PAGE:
So, the other day I was off at the local library and decided to check out their graphic novel collection*. I haven't made a habit of regularly getting my comics from the library, but I think I will start - the collection is getting broader and the practice would be a nice corollary to my "wait for the trades" policy.

One book I borrowed from the library was Jeph Loeb and Tim Sale's Superman For All Seasons (DC Comics: 1998). This was a book I had seen in its original single-issue format and decided to wait for the collection; once the TPB came out, I looked at it a few times but never picked it up. Having a chance to read it at my leisure for free was all it took!

In the end, I'm glad I waited and waited, because I don't think I would have been satisfied with this purchase. I know there has been a lot of praise heaped upon this work, but I didn't think it was all that successful a piece.

I think I got what Loeb was trying to do - the whole Norman Rockwellization of Kal-El, if you will - and I can appreciate where that approach comes from - showing that Superman might have started as an alien, but has become a naturalized American, through and through. I just think the presentation was a bit heavy-handed, and inaccurate, to boot.

Clark Kent's homespun beginnings and influences - delivered mostly through Pa Kent's ruminations and amplified by the LLs' caption boxes - are just too saccharine and simplistic; I can't imagine getting the moral grounding to deal with near-infinite power from such homely truisms and conventional wisdom. "We each do what we're able to, Clark, some less, some more," Pastor Lindquist tells him. Is that empty homily supposed to help a superman make decisions?

It also bothered me that the Kents seemed so middle-of-the-road; I liked the early, left-leaning, fatcat-bashing Superman of the Golden Age, and always imagined Pa Kent as an old Wobblie with some shady anarchist connections from his early days, who moved to Kansas from West Virginia after the Matewan Massacre or something. And maybe Ma was a suffragette and a socialist. I mean, Clark had to have gotten those political leanings from somewhere. I didn't see any populist or progressive attitudes on display in Smallville.

Sale's art follows along with the story themes very closely - which is to say, a bit over-the-top. I liked the cartoony style and the bulky Clark; that was cool. The Kents teetered on the edge of gnomish, however, and the art direction was all over the map: the faux-forties in Smallville and retro-future in Metropolis I can see, but the seventies Luthor-suits, the oh-so-nineties Toxin (puh-lease), and the contemporary (ballcap-backwards) kid seemed jarringly out-of-place as a result.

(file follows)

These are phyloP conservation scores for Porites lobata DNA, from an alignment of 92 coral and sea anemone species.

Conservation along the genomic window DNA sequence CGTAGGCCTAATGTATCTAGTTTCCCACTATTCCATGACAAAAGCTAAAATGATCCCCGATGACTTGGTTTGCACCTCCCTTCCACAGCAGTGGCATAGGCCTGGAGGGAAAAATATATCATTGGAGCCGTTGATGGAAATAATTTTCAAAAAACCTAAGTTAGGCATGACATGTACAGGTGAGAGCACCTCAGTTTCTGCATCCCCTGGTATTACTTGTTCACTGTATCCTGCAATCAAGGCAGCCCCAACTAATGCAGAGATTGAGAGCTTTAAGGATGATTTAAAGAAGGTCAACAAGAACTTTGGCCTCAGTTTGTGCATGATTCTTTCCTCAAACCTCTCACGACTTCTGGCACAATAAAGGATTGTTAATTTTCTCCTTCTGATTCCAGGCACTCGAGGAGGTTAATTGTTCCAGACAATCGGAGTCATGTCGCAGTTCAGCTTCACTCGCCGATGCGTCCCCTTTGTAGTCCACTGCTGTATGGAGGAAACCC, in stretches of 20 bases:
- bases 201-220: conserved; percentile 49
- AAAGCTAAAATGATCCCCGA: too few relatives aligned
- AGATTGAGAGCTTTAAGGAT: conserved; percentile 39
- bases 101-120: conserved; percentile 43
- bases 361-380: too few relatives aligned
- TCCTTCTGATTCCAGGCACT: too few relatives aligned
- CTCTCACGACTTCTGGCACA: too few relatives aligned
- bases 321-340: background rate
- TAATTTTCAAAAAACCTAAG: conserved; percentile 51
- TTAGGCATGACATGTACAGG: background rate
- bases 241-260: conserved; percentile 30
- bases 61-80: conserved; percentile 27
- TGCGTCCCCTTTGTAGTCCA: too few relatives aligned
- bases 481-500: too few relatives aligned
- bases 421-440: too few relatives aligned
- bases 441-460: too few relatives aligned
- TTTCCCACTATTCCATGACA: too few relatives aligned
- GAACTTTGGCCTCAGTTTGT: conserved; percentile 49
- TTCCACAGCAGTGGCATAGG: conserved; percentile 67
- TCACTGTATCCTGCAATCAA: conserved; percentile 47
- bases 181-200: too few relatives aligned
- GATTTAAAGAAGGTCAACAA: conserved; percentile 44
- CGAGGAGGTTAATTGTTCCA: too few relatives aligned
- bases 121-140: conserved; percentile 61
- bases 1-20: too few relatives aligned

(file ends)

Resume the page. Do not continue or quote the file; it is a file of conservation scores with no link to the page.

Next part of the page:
Which is not to say Sale didn't do some great stuff anyway and try to develop a consistent visual vocabulary: for example, the composition in this panel, repeated several times, was a great artistic device linking the boy from Smallville to the man in Metropolis.

In any case, the book wasn't bad, I just didn't think it was great. It was certainly several orders of magnitude better then the execrable World of Metropolis, which it resembles structurally.

I'm glad the library had it.

*Way back in the dark ages of 1994 or so, I was instrumental in developing the first specific comics collection in the Seattle Public Library. My branch managing librarian got an allocation for a special collection and let me spend it on comics: I remember buying Maus and Barefoot Gen, but can't recall what the rest of that initial collection comprised.

Have a cuppa coffee with me - at the comic shop!

I needed to get out of the house tonight to make room for an all-girl book club meeting; this being Seattle, of course, I headed for some coffee and wi-fi. However, you won't find me in any S***bucks -- tonight, I'm mixing caffeine and comics books:

Coffee and Comics
1408 NE 45th Street
Seattle, WA

Apparently, this place has been here for over a year, but it just hit my radar recently. With Seattle as coffee-centric as it is and comics-savvy to boot (Fantagraphics is just down the road a piece), I wonder why I didn't figure that we would have a coffee shop focused on comic books.

You could easily overlook this small, hole-in-the-wall joint -- of the kind that usually has the best coffee (they serve good Vivace here). Inside, the wooden bistro tables look to seat ten comfortably, with plenty of power outlets for laptops, and near the front two cushy chairs invite lingering and reading. The menu includes all the usual coffee drinks, tea (including chai), and a very limited selection of muffiny stuff. They also default to ceramic cups for service, and only use paper for to-go orders. Yay, green!

A bookcase of graphic novels and trade paperbacks sits in the corner near the big window, serving as a library and back-issue rack both.

One interior wall is covered with "artist wanted" notices, posters, and local art samples.

Yeah, that's one of Jeph Jacques's Questionable Content cast posters hanging there; here's the detail of a cool sketch that is under it:

(She is saying "knitty gritty.")